Televisions

What is a Quantum Dot TV?

These teeny tiny dots make for some seriously big color.

A Samsung quantum-dot TV Credit: Reviewed.com / Lee Neikirk

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If you've been following TV tech trends for a few years, you've maybe heard of "quantum dots," which sound awfully futuristic. Yet when we describe them as "microscopic nanocrystals," it's hard not to concur: this is some fancy technology.

In simplest terms, a quantum dot TV—sometimes called a "QLED" TV, depending on the brand—is a TV that is equipped with the aforementioned nanocrystals in order to enhance its picture quality, specifically its color fidelity. How the dots are applied or utilized varies depending on the TV or manufacturer, but the end result is a huge increase in possible color saturation. Here's how it all works.

Nanosys-quantum-dot
Credit: Nanosys

When blue light hits quantum dots, they emit red or green light, depending on their size.

Originally pioneered for use in medical imaging, quantum dots have become more and more common in TVs over the last four or five years. While Sony was one of the first manufacturers to produce TVs with quantum dots (called "Triluminos" intermittently), they've now shown up in many of the midrange and high-end LED/LCD TVs you can buy: from Samsung's "QLED" models and Vizio's M- and P-Series Quantum TVs, to TCL's popular 6-Series. In 2021, LG has jumped aboard the QD train as well, delivering quantum dots in its new line of "QNED" TVs.

While not all quantum dots are technically equal—not every TV brand uses the same supplier, nor engineers their TVs the same way—the basics of how quantum dots work are the same from one TV to the next. Depending on their size (in nanometers), quantum dots have a chemical makeup that emits red or green light when struck by blue light. This stimulus-response relationship allows for quantum dot-equipped LED/LCD TVs to utilize blue (rather than pure white) diodes in their backlights, which in turn allows them to simultaneously shine much brighter and produce much more saturated versions of red and green.

Quantum dots allow TVs to produce much more highly saturated colors.

The shorter story is that quantum dots allow TVs to produce much more highly saturated versions of red and green, two of the primary colors for just about every digital display. Because digital color is additive—primary colors are added together to make secondary and tertiary colors; red and green make yellow, blue and green make cyan, etc. This expansion of the primary colors makes for a correlational expansion in all of the millions of colors they can create.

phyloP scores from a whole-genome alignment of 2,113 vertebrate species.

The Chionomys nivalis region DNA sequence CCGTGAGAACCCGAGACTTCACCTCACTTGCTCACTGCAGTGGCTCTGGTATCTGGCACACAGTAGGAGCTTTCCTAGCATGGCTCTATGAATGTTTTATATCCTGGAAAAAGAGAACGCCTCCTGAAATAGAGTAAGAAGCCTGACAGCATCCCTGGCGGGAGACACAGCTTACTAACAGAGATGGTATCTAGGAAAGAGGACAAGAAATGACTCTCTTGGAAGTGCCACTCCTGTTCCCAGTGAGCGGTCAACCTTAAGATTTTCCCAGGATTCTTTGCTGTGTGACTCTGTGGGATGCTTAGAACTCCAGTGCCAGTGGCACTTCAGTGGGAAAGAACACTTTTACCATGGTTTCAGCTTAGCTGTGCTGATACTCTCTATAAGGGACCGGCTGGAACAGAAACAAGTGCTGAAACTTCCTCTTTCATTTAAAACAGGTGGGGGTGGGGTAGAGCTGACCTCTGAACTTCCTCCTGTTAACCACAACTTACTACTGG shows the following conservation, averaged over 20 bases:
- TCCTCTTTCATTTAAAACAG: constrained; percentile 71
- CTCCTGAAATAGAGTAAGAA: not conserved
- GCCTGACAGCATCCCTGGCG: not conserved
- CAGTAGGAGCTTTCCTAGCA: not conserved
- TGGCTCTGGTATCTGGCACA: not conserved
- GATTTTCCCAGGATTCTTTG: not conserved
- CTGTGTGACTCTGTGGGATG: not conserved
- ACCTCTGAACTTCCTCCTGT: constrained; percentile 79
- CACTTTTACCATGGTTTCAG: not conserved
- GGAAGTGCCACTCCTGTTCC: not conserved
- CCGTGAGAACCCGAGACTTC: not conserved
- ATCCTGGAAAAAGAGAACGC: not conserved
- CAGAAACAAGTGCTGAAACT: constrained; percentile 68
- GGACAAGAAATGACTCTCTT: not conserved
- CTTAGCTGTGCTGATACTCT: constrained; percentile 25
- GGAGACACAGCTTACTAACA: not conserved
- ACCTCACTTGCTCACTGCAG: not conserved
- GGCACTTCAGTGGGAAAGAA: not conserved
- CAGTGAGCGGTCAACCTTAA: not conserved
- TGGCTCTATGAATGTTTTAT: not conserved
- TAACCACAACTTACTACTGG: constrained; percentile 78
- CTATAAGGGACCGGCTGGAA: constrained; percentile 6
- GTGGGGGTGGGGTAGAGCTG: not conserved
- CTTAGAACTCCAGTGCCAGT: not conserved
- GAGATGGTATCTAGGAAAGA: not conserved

The latest and greatest step forward for TVs of all stripes is High Dynamic Range—commonly divided into formats like Dolby Vision, HDR10, and HLG (Hybrid-Log Gamma)—which requires compatible displays to be capable of both wide contrast (high luminance, dark shadow tones) and highly saturated colors to be properly displayed.

While OLED TVs owe their cachet to an inherent ability to produce high contrast and vivid colors, modern LED/LCD TVs owe most of their initial viability as HDR displays to their ability to utilize quantum dots to boost color and brightness.

Samsung-QLED-TV
Credit: Samsung

Quantum dot displays go a full step beyond the color capabilities of traditional LED/LCD TVs.

If you're thinking about buying a quantum dot TV, you can rest assured that the technology represents a legitimate upgrade in terms of color production. But it's also important to be aware that the addition of quantum dots does not necessarily mean you're getting notably increased brightness. While some high-end quantum dot TVs hit huge luminance numbers (2,000 to 3,000 nits), there are also quantum dot TVs that only give you around 400-600 nits of brightness, for example. And because TV color saturation is tied to luminance, the addition of quantum dots alone only promises color possibilities, not a particular threshold.

For this reason, it's still important to do research and read reviews, even if you know a TV has quantum dots. While it might have a leg up on similarly priced models without quantum dots, the tech is not an outright promise of stellar picture quality. On the other hand, we've yet to review any quantum dot TVs that weren't pretty decent performers, so it's probably a safe bet if your time or options are limited.

Want to learn more about TV technology? Check out our guide to OLED, QLED, and QNED TVs, which breaks down the major display technology so you can make an informed buying decision.

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